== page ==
Personality disorders and coping among anxious older adults

Frederick L. Coolidge, Daniel L. Segal, Julie N. Hook, Sharon Stewart

Research output: Contribution to journalArticlepeer-review

85 Scopus citations


This study examined the interrelationships among anxiety, personality disorders, and coping strategies in anxious older adults n = 28; age range = 55-89; mean = 66.0, nonanxious older adults n = 100, age range = 55-79, mean = 64.6, and anxious younger adults n = 132; age range = 17-30; mean = 20.2. Younger participants were college students and older participants were community-based family members of the students or recruits from local senior centers. Participants completed the Coolidge Axis II Inventory, the Coping Orientations to Problems Experienced scale, and the Brief Symptom Inventory. Results indicated that the prevalence of generalized anxiety states was relatively low and similar in both older and younger groups and dependent on measurement scale and criterion. At least one personality disorder was found in 61% of the older persons group; obsessive-compulsive, schizoid, and avoidant were the most frequently assigned personality disorders. Anxious older adults had elevated rates of dependent and avoidant personality disorder compared with nonanxious older adults. Younger anxious persons were found to have significantly greater personality dysfunction compared with older anxious persons. Finally, coping differences existed between older anxious and older nonanxious adults and between older anxious and younger anxious adults. Implications for diagnosis and treatment of anxiety in older adults were discussed.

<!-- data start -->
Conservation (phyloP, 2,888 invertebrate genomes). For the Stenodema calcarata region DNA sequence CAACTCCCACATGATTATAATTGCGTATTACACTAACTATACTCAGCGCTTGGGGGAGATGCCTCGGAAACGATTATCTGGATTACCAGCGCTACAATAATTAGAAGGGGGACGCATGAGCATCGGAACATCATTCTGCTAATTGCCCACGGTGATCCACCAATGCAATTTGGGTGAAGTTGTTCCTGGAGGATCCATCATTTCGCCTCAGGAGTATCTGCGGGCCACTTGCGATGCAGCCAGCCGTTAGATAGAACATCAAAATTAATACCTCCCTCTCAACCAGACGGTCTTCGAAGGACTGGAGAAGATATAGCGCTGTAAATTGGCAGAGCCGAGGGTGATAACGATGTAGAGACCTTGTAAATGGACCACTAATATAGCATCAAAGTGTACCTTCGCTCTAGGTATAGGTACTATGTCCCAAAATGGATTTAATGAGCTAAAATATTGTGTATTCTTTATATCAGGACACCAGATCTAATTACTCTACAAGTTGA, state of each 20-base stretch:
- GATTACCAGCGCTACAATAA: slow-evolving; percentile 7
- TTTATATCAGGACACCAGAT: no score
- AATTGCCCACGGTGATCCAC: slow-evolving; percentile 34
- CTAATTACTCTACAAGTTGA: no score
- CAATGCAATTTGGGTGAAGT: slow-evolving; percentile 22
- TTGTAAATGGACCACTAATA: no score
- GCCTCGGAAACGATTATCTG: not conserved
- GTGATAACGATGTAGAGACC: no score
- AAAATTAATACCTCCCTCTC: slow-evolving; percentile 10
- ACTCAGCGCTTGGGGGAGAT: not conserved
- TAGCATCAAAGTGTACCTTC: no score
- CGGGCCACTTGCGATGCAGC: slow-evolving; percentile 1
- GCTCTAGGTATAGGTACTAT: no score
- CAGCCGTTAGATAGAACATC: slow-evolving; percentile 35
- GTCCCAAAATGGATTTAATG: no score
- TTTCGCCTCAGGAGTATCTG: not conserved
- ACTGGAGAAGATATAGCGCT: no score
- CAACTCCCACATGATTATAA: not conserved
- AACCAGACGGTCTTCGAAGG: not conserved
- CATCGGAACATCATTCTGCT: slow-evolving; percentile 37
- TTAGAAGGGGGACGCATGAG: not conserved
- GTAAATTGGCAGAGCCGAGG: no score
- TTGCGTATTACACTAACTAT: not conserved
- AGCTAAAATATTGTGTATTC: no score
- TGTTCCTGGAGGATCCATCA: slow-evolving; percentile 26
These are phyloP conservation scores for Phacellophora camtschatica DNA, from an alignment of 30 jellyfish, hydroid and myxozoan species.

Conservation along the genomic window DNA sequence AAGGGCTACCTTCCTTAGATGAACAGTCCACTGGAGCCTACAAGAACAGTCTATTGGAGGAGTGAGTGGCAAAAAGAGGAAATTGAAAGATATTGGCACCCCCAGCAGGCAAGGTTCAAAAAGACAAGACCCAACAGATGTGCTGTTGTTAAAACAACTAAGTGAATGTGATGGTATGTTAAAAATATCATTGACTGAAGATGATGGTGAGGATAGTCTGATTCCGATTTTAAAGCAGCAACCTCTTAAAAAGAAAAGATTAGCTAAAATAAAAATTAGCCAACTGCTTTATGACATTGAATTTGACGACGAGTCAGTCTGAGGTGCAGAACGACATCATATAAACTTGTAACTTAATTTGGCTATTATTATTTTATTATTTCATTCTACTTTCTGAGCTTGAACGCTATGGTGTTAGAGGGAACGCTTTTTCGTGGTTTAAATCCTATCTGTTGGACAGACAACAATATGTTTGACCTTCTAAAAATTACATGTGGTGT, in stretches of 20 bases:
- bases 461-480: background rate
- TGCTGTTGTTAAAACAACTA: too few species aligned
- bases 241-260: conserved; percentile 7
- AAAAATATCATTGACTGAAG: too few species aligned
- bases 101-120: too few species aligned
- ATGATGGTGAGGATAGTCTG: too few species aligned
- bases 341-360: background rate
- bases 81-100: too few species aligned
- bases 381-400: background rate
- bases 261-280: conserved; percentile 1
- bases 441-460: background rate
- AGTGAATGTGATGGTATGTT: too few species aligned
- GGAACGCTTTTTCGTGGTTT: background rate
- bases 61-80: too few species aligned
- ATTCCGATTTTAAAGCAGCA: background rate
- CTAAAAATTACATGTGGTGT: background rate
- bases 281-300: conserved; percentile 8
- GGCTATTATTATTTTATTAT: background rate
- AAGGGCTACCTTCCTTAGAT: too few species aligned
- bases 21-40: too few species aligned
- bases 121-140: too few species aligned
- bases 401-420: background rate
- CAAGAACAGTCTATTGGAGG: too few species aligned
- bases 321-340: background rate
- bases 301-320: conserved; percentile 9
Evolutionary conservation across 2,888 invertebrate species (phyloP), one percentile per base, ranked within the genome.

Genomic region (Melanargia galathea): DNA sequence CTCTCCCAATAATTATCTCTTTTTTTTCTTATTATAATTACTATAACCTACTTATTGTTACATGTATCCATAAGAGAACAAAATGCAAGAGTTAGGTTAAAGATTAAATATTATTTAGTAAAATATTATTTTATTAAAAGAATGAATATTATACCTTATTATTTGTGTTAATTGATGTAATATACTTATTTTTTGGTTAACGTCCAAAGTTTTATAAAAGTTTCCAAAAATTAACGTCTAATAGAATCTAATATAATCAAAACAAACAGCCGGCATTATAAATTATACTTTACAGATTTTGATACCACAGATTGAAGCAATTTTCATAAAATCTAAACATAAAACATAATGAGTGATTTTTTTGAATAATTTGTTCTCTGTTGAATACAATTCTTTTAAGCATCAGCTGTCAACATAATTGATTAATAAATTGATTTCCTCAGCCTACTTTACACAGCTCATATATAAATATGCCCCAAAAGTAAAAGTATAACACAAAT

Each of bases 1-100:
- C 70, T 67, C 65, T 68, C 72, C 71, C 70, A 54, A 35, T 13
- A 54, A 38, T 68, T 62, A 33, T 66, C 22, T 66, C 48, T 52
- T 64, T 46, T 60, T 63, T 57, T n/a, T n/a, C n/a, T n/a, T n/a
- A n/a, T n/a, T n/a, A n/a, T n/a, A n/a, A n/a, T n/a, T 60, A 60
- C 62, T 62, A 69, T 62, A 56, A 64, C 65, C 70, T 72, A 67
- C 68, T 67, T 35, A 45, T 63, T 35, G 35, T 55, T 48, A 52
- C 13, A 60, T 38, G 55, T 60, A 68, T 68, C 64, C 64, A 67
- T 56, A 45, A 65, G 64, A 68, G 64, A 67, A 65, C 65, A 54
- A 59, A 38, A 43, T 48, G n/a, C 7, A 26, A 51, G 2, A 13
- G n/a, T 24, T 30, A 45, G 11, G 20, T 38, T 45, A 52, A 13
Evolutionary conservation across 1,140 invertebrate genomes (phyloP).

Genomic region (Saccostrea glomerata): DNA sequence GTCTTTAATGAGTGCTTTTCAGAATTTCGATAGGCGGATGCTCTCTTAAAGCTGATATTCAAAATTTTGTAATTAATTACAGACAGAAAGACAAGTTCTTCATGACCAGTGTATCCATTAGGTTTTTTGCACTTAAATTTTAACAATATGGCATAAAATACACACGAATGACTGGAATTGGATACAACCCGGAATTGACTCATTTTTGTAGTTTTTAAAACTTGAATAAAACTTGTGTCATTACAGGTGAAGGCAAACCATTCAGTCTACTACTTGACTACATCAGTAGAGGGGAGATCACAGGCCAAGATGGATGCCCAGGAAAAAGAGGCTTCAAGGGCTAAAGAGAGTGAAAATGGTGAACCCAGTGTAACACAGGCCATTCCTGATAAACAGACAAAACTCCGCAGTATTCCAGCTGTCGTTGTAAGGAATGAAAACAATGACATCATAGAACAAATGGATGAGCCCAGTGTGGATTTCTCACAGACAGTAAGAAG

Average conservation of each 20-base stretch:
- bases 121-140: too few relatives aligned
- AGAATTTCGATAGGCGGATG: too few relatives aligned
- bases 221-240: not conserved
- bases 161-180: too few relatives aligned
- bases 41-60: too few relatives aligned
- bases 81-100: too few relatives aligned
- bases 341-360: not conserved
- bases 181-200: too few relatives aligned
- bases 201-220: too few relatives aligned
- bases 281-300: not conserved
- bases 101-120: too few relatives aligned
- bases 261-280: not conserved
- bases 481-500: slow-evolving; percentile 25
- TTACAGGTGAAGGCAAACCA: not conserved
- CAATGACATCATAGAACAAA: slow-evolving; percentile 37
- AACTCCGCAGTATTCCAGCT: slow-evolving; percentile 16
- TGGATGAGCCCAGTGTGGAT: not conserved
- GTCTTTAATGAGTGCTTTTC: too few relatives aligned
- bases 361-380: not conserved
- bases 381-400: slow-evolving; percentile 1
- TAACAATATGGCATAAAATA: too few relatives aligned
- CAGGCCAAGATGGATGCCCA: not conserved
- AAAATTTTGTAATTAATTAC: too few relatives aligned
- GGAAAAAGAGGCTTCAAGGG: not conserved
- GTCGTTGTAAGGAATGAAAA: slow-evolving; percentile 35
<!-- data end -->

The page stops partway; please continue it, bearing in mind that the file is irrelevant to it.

Original languageEnglish (US)
Pages (from-to)157-172
Number of pages16
JournalJournal of Anxiety Disorders
Issue number2
StatePublished - Apr 2000


  • Anxiety
  • Coping
  • Elderly
  • Personality

ASJC Scopus subject areas

  • Clinical Psychology
  • Psychiatry and Mental health

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